Fountain of the Rivers

Piazza Navona. (Open Map)


The famous fountain dei Fiumi (of the rivers) is situated at the centre of the square that in the ancient times was occupied by the Stadium of Domitian. It is fed by the Acqua Paola and was inaugurated on 12 June 1651 by Innocent the Tenth Pamphilj (1644-1655). 

The work was done by Gian Lorenzo Bernini, whose project was preferred to the simpler one presented by his famous rival Francesco Borromini. The obelisk coming from the Circus of Maxentius on the via Appia rises at the centre of the fountain, almost suspended over the cavity below. 

At its feet a high rocky base hosts four gigantic statues sculpted by Bernini’s collaborators that represent the rivers of the four continents known at that time: the Nile, symbol of Africa, work by Giacomo Antonio Fancelli; the Ganges, symbol of Asia, work by Claudio Poussin; the Danube, representing Europe, by Antonio Raggi, and the Rio de la Plata, representing America, by Antonio Francesco Baratta. 

The Nile has the particularity that the head is veiled, alluding to the fact that the location of its springs was still unknown in the seventeenth century, while the Rio de la Plata presents coins scattered on it side, symbol of the richness of the American territories. The cliff is rich in flowers, fruits, animals. A snake is placed on the top of the base, the foliage of a wonderful palm-tree seems to be swept by the wind, a horse and a lion come out of the rocky cavity, while two dauphins are immersed in the circular basin.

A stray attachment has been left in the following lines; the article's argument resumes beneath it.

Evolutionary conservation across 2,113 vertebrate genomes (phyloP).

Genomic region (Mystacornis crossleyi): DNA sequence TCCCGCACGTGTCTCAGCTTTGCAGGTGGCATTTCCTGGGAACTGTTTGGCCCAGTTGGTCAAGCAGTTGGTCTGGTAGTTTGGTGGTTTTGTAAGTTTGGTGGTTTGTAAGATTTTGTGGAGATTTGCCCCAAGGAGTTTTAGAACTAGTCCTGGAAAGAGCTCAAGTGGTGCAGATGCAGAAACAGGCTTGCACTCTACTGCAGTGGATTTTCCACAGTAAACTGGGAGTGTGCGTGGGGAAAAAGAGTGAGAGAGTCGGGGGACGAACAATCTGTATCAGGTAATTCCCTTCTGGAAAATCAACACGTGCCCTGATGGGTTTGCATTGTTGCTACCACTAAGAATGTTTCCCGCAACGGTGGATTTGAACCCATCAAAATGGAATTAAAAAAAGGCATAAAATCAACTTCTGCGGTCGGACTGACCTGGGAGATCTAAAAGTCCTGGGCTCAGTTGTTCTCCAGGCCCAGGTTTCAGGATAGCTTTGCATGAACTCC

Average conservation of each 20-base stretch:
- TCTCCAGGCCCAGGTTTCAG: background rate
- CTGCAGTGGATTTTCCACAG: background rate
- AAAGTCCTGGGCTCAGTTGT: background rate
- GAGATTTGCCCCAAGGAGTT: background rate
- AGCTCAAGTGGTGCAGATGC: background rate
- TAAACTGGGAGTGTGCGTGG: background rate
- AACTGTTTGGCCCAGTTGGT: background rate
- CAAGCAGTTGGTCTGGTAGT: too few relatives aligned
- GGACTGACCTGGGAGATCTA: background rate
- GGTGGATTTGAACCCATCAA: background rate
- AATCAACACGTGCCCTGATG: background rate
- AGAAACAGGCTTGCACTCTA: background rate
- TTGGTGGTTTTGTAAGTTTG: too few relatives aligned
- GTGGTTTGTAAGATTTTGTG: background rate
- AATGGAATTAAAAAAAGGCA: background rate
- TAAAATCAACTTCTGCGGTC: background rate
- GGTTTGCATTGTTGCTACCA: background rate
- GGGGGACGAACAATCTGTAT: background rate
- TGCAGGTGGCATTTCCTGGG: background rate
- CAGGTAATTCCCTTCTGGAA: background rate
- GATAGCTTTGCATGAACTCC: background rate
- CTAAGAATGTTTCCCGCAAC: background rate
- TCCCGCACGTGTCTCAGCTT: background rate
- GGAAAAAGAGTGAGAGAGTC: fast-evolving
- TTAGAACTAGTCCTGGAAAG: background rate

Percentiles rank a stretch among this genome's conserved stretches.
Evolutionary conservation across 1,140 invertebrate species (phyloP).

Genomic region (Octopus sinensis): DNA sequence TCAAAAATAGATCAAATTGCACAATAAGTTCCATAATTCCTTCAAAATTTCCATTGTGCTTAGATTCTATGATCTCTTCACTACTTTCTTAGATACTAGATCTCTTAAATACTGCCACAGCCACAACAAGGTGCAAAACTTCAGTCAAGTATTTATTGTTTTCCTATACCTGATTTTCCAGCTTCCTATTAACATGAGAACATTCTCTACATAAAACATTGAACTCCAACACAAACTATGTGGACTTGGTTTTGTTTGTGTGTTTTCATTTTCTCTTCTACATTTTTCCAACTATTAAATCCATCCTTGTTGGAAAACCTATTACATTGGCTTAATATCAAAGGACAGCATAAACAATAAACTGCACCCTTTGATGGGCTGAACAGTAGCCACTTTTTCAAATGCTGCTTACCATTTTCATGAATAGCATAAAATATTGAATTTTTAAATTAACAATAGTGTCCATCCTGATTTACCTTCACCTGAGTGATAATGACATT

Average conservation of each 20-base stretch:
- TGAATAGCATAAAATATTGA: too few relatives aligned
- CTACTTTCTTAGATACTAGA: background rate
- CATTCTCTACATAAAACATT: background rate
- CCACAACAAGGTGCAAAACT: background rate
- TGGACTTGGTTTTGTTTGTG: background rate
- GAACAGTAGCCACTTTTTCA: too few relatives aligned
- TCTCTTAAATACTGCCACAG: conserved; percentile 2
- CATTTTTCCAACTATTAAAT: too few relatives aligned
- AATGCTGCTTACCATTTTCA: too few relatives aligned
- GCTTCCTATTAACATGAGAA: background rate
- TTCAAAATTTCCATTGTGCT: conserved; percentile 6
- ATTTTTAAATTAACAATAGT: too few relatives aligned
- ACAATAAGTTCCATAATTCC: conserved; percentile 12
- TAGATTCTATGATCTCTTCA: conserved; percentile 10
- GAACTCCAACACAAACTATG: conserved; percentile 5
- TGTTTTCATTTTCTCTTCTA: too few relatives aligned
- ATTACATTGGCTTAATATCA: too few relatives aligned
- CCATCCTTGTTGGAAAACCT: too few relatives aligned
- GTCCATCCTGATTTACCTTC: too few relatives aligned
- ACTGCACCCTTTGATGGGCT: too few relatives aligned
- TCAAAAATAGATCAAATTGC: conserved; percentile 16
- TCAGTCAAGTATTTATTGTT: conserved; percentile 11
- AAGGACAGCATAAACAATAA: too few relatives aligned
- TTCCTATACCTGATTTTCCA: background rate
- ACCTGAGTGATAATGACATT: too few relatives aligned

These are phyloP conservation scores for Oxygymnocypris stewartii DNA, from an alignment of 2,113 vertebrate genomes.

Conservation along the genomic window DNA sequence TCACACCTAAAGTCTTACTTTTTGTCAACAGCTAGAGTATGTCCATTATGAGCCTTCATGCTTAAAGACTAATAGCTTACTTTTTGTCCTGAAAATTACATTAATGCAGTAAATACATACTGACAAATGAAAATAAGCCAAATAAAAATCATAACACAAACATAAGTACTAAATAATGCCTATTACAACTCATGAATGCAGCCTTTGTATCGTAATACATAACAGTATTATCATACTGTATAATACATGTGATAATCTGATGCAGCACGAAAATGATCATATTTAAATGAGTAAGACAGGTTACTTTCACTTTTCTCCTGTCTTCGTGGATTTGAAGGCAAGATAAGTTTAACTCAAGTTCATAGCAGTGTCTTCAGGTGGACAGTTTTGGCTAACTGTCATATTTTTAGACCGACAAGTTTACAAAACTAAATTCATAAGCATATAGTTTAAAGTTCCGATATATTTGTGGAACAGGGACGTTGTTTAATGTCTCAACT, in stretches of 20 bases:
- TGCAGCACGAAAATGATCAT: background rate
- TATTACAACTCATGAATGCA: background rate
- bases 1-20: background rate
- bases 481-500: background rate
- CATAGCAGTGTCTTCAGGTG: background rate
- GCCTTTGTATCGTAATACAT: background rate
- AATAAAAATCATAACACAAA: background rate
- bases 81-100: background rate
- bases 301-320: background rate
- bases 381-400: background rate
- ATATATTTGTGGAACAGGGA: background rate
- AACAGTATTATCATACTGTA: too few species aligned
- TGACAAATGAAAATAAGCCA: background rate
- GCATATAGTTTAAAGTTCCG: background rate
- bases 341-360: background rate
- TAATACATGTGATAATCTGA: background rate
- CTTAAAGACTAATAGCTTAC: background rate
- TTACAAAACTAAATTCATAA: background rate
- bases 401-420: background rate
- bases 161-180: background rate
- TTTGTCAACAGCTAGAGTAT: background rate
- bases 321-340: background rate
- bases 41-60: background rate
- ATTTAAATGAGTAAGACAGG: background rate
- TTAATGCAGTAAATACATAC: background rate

The coat of arms of the Pamphilj family, a dove with an olive branch in its beak decorates the sides of the base and the top of the obelisk. Some attitudes of the representations, in particular of the Rio de la Plata, with its scared expression and the left hand raised as if to defend itself from the collapse ofthe nearby church of Sant’Agnese in Agone, have excited the imagination of the people generating anecdotes on the rivalry between Bernini and Borromini. These anecdotes are pure fantasies, because the works for the construction of the church had not even started when the fountain of the Rivers was already completed. 

The high costs for the construction of the monument caused a strong discontent by the people, burdened on that occasion by a new tax on bread, against Innocent the Tenth and his sister-in-law, the ambitious Olimpia Maidalchini. Furthermore the market that had been kept in this square since 1477 was forced to change place, to make room for walks and meditations, as commemorated by an inscription on a side of the base of the obelisk. 

However small commercial activities managed to survive in the course of time in this wonderful scenario that the Pamphilj family had destined to become an absolute masterpiece of the baroque art. 

The custom of flooding the square in the sultry August days by closing the drains of the fountains datesback to the seventeenth century and lasted until 1867.